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Yes, medical marijuana is legal in Michigan. On November 1, 2008, Michigan voters passed Proposal 1 to legalize the medical use of cannabis, and the Michigan Medical Marihuana Act (MMMA) was enacted to regulate the production and use of medical marijuana. The MMMA became effective on December 4, 2008. In 2016, the law was amended to allow for the sale of medical marijuana by licensed dispensaries called provisioning centers. The MMMA established the Cannabis Regulatory Agency (CRA), formerly Marijuana Regulatory Agency, to administer the Michigan Medical Marijuana Program (MMMP) in the state.
Per the Michigan Medical Marihuana Act, a person must be diagnosed with at least one of the qualifying debilitating medical conditions by a physician to be registered as a medical marijuana patient:
Yes. A qualifying medical cannabis patient in Michigan can obtain a certification from a state-licensed physician via telehealth and, afterward, apply for a medical marijuana card online using the LARA portal.
Eligible persons can register with the Michigan Medical Marijuana Program (MMMP) online or use paper applications. Typically, an individual must have at least one qualifying medical condition and be at least 18 years old to be able to enroll. A qualifying patient who is under 18 years must designate a caregiver when filling out their application. An applicant must have a medical evaluation within the last six months from a licensed Michigan physician certifying them for medical cannabis to be able to register with the MMMP. The CRA provides further information on enrolling in the MMMP.
Yes. Anyone applying for a Michigan Medical Marijuana Program Registry Card must be a resident of the state and must provide a document as evidence of residency.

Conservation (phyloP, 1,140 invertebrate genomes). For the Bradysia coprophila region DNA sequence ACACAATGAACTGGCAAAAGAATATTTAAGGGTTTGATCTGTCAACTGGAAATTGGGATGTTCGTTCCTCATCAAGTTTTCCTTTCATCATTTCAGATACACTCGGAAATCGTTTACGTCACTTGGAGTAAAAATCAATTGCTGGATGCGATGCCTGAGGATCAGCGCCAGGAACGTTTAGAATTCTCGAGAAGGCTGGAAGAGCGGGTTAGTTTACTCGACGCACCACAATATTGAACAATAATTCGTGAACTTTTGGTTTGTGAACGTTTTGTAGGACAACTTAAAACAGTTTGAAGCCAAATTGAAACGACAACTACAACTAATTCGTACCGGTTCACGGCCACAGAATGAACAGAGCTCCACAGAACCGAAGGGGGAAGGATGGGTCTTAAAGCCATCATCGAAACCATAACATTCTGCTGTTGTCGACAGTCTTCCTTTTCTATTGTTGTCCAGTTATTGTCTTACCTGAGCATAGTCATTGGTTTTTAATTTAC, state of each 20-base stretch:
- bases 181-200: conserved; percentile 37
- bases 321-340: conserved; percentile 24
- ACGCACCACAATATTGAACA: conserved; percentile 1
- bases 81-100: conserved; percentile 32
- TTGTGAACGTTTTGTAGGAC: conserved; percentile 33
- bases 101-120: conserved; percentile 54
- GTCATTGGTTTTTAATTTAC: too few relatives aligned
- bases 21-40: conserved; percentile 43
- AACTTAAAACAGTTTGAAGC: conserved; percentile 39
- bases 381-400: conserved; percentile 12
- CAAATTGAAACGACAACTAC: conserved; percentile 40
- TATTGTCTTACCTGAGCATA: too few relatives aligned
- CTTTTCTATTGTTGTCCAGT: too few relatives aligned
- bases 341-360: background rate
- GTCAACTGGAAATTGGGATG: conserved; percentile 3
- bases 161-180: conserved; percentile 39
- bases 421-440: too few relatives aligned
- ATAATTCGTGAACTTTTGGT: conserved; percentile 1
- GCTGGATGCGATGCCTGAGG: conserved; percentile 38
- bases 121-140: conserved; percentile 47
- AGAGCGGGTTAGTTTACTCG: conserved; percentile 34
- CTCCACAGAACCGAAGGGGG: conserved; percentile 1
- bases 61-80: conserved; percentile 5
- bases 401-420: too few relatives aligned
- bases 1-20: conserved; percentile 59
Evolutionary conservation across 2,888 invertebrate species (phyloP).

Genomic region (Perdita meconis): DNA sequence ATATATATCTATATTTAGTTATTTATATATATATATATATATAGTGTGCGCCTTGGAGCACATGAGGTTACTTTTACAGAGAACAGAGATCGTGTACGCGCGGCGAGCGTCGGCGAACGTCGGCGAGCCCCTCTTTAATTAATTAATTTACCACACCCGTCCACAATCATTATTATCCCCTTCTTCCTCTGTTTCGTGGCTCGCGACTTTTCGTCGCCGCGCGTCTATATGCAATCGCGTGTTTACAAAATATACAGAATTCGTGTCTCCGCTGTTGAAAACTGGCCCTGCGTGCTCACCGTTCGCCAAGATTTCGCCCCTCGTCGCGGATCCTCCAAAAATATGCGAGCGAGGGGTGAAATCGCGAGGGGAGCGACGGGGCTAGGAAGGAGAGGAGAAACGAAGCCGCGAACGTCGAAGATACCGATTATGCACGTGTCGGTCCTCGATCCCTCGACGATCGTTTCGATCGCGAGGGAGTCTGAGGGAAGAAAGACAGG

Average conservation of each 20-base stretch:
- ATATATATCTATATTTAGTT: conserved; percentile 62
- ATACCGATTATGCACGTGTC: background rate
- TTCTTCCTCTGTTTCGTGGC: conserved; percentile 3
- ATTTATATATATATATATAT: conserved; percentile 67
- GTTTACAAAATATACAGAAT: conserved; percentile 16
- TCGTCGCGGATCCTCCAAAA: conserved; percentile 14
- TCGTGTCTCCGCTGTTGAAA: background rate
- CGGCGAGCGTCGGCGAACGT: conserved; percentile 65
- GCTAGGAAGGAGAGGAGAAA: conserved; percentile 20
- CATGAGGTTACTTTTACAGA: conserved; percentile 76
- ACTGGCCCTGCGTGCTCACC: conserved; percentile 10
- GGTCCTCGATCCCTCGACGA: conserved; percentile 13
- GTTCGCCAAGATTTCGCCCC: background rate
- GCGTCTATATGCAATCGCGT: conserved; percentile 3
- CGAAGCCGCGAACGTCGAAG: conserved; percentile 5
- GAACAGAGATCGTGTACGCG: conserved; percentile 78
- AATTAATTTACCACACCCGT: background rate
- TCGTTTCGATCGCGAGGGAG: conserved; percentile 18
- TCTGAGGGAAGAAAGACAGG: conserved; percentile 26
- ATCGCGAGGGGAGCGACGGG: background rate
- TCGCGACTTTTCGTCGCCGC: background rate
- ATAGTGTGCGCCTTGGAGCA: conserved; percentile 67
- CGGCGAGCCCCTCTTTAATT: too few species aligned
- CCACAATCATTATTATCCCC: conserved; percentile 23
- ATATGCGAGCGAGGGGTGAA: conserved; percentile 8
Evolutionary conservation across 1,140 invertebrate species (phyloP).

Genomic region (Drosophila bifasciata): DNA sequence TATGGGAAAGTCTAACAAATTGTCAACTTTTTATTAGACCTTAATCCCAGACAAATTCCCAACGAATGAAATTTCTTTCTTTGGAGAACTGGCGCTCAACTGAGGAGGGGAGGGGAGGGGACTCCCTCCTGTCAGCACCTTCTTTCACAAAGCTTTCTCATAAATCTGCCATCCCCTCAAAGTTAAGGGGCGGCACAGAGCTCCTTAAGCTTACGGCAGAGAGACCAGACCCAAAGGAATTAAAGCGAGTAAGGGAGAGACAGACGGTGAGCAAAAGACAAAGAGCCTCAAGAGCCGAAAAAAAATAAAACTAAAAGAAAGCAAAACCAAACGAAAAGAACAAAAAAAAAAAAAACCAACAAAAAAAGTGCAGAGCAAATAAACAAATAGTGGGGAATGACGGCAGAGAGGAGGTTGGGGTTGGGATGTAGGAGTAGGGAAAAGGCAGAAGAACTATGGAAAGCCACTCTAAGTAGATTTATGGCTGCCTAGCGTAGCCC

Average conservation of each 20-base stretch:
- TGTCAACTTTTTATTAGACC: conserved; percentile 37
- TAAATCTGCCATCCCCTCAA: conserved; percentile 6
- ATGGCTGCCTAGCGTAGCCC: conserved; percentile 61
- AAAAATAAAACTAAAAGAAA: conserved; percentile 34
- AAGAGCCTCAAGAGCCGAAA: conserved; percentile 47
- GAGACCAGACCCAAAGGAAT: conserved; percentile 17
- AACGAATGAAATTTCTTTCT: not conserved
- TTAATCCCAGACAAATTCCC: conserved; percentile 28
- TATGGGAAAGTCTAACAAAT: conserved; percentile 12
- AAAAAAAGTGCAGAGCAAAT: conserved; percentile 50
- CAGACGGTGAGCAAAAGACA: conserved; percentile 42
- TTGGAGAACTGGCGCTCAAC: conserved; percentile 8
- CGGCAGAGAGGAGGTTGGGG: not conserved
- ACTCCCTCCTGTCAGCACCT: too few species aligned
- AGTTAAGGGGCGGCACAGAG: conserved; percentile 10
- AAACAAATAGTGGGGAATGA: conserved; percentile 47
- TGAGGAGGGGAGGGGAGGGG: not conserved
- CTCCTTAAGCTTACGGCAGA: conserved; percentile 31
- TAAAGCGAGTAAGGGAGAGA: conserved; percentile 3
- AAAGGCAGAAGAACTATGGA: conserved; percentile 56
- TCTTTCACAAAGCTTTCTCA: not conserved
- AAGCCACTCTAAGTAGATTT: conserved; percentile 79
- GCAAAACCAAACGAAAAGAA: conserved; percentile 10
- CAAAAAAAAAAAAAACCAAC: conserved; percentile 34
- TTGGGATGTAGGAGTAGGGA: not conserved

The Michigan medical marijuana identification card costs $40. Online applicants can pay via electronic checks, debit cards, and credit cards (Visa, MasterCard, and Discover are accepted). Those submitting mail applications can pay the fee via check or money order made payable to the "State of Michigan-MMMP". There are no additional fees for caregivers, and there is no provision for reduced fees for patients on financial aid. It costs $40 to renew a medical marijuana card in Michigan.
Medical marijuana patients must present the Michigan Medical Marijuana ID cards to licensed provisioning centers (medical marijuana dispensaries) when they want to buy medical marijuana products. Patients, who have received approval emails from the MMMP, but are yet to receive their MMMP ID cards, can use those emails and government-issued identification cards to buy medical marijuana products. The approval email is valid for 15 days from the day the application was approved. Provisioning centers will inspect MMMP ID cards or approval emails before selling medical marijuana to patients. Prescriptions are not needed to purchase medical marijuana in Michigan.
The MMMA limits the amount of medical marijuana a patient can buy to 2.5 ounces of usable marijuana in a day. Note that, there is 1 ounce of usable marijuana in 16 ounces of marijuana-infused products in solid form, or 36 fluid ounces of marijuana-infused products in liquid form, or 7 grams of marijuana-infused products in gaseous form.
Caregivers can buy marijuana products for their patients from provisioning centers by presenting their MMMP cards and government-issued photo identification cards. They can buy up to the daily medical marijuana limits for each patient under their care.
Persons interested in applying for the Michigan medical marijuana identification card must be certified by physicians. The certifying physician must be a medical doctor or doctor of osteopathic medicine and surgery with a valid license to practice in Michigan. The State of Michigan does not provide a list of approved physicians for its medical marijuana program. Physicians are at liberty to register with the MMMP or abstain.
The Michigan Medical Marihuana Act mandates an in-person consultation with a physician for an applicant to be certified as qualified to join the MMMP. A physician recommending a patient for medical marijuana treatment must fulfill the following conditions: